A chipped tooth, a new pair of glasses, an urgent flight home – some colleges offer students money for emergencies on top of the financial aid they already receive. Knowing that emergency aid exists, and how to ask for it, can save students hundreds of dollars or more in unforeseen costs. It can also prevent students from dropping out of college because of a relatively small but unexpected bill.

Many students experience a lot of financial fragility, effectively living paycheck to paycheck. They are unable to handle unanticipated bills. This can force them to work longer hours, which takes time away from academics and can cause them to drop out of college.

What is an emergency student aid program?

An emergency student aid program is a small grant or short-term loan that colleges can give to cover surprise expenses that a student or family can’t afford.

How do I get emergency student aid?

Finding out whether a college offers emergency aid may require some work. According to a 2016 survey of more than 500 public and private colleges, just over 80 percent had been offering emergency aid of some kind for at least three years. But the survey found that students tend to learn about emergency aid through word of mouth. Colleges may also offer information on their websites or email students directly to notify them of the aid.

Almost every college has some kind of emergency aid, said Jill Desjean, a policy analyst at the National Association of Student Financial Aid Administrators (NASFAA).

She said that students should start by visiting their college’s financial aid office. Some colleges offer the money after a short conversation with a student. Others require students to complete an application that’s then reviewed by a committee. “It can really vary from school to school,” she said.

Often, it’s the college that gives the aid, though some organizations can offer their own assistance, like the UNCF’s emergency grant program for students attending Historically Black Colleges and Universities (HBCU).

How is the emergency aid given?

The delivery of emergency aid depends on the college. Campuses offer emergency aid as loans, vouchers to spend on school supplies, bus passes, grants for students who meet certain academic qualifications or as grants without conditions if the student need is high. Others offer in-kind support, like groceries through food banks or partnerships with nearby farmers markets. Loans are the most popular type of emergency aid, according to the 2016 survey. Grants that don’t come with academic restrictions are the second most popular.

“There isn’t one clear definition of what emergency aid is,” Desjean said. “It’s a judgment call.” Colleges will have policies and procedures in place for what they consider to be qualifying events.

What’s covered by emergency aid money?

The types of expenses covered by emergency aid funding vary by the college. Sometimes a student cannot pay for a utility bill. Other times it’s to repair a car or purchase a pair of eyeglasses for students. Colleges can offer emergency aid for needy students in the form of grant aid or vouchers to purchase textbooks or graphing calculators. A common theme among colleges that do offer the aid is to help students on shaky financial footing so that they don’t drop out.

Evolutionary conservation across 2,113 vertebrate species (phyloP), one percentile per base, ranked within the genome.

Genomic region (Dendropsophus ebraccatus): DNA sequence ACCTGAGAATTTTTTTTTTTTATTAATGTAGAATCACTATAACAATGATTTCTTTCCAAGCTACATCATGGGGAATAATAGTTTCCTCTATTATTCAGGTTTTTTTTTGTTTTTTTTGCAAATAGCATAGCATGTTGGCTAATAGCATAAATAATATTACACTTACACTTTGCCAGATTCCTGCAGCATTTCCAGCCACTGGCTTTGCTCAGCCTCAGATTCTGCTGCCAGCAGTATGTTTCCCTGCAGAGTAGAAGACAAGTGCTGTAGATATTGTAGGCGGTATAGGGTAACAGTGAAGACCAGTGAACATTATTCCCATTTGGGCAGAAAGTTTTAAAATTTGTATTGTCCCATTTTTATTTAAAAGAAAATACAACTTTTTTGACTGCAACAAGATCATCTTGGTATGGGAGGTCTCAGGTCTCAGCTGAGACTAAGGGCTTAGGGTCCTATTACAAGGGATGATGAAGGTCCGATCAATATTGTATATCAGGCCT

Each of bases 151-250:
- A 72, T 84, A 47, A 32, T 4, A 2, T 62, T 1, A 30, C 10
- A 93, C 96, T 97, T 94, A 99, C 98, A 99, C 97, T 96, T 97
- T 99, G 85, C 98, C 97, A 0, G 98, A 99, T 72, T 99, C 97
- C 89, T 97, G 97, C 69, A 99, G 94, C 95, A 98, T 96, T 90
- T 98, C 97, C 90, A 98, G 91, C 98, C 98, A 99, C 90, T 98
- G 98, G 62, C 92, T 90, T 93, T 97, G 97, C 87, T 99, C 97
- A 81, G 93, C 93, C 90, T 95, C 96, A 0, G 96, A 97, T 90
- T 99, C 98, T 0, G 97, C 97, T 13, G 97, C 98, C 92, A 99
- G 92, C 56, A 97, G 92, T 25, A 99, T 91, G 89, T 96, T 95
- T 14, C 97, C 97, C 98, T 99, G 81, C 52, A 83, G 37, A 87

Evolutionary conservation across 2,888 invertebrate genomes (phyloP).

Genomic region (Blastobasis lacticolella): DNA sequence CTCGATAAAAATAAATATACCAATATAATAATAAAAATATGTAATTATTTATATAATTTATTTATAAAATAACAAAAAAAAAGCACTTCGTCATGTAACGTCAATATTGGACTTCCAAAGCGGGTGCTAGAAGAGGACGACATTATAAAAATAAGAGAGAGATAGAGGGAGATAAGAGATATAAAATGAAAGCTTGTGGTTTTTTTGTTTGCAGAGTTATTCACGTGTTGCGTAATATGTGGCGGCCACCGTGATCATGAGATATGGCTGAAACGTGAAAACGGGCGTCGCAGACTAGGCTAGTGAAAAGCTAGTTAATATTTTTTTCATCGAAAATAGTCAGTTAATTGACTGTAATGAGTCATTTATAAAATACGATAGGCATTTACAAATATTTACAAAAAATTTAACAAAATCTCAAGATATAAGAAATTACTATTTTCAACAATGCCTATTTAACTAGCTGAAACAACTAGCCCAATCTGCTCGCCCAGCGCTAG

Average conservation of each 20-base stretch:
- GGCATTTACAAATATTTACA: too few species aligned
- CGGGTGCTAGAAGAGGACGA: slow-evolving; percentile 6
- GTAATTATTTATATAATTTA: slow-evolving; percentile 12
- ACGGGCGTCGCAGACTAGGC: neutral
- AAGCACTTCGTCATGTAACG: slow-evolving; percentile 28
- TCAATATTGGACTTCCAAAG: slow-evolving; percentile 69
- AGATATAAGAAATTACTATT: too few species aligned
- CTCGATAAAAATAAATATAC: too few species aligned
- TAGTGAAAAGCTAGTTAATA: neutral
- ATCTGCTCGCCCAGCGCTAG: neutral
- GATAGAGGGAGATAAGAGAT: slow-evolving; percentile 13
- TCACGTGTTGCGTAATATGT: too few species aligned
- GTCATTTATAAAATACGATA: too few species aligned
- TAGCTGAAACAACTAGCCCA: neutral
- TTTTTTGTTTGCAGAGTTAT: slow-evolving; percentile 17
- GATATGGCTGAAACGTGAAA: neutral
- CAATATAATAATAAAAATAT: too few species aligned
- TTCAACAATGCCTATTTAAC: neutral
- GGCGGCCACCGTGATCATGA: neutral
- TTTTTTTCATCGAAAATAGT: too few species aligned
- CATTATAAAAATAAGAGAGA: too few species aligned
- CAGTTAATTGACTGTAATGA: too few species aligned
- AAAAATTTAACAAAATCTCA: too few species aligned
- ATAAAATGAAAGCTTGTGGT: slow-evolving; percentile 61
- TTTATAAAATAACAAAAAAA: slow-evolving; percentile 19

“Granting $500 so that a student can pay their electricity bill while also imparting a sense of care can be an invaluable retention tool,” wrote Sara Goldrick-Rab, a scholar who studies the economic needs of low-income college students. In other cases, colleges offer grants to students who are short on tuition and fees but are likely to graduate or continue next semester.

How much is offered?

The amount varies by college and program. The 2016 survey defined emergency grants and loans as aid that’s less than $1,500, though a third of colleges offered emergency grants of $1,000 or more.

Community colleges in California can offer students up to $500 for textbooks, but sometimes with conditions, such as being enrolled full-time. Denison College offers as much as $300 to cover a range of emergency costs for students who need to fix a car battery or have emergency dental work. “A dead battery in a car that is needed to hold a part-time job off campus will require roadside service that must be paid—often in cash,” a donor to the college wrote in explaining why he established such a fund for student emergencies.

The UNCF emergency aid program has an average aid amount of nearly $2,000.

Why do colleges offer emergency aid?

The 2016 survey showed that colleges have several reasons to offer emergency aid. Most view the help as humanitarian work their students need. Others regard the aid as a way to keep more students enrolled by eliminating some of their financial barriers.

“Institutions are looking for ways to de-stigmatize asking for help. They really want students to identify themselves,” Desjean said. That’s because finding a way to meet a student’s emergency needs can be the difference between having them graduate or not. And that “can reflect poorly on schools, too.” When the students graduate, it makes “the college look good.”

Am I guaranteed to receive money for emergencies?

“Financial aid resources are limited,” Desjean said. “There may be a case where there’s no money available, unfortunately.” About a third of the colleges in the 2016 survey had emergency aid budgets of less than $10,000 for small grants and loans. But, she added, “it can never hurt to ask.”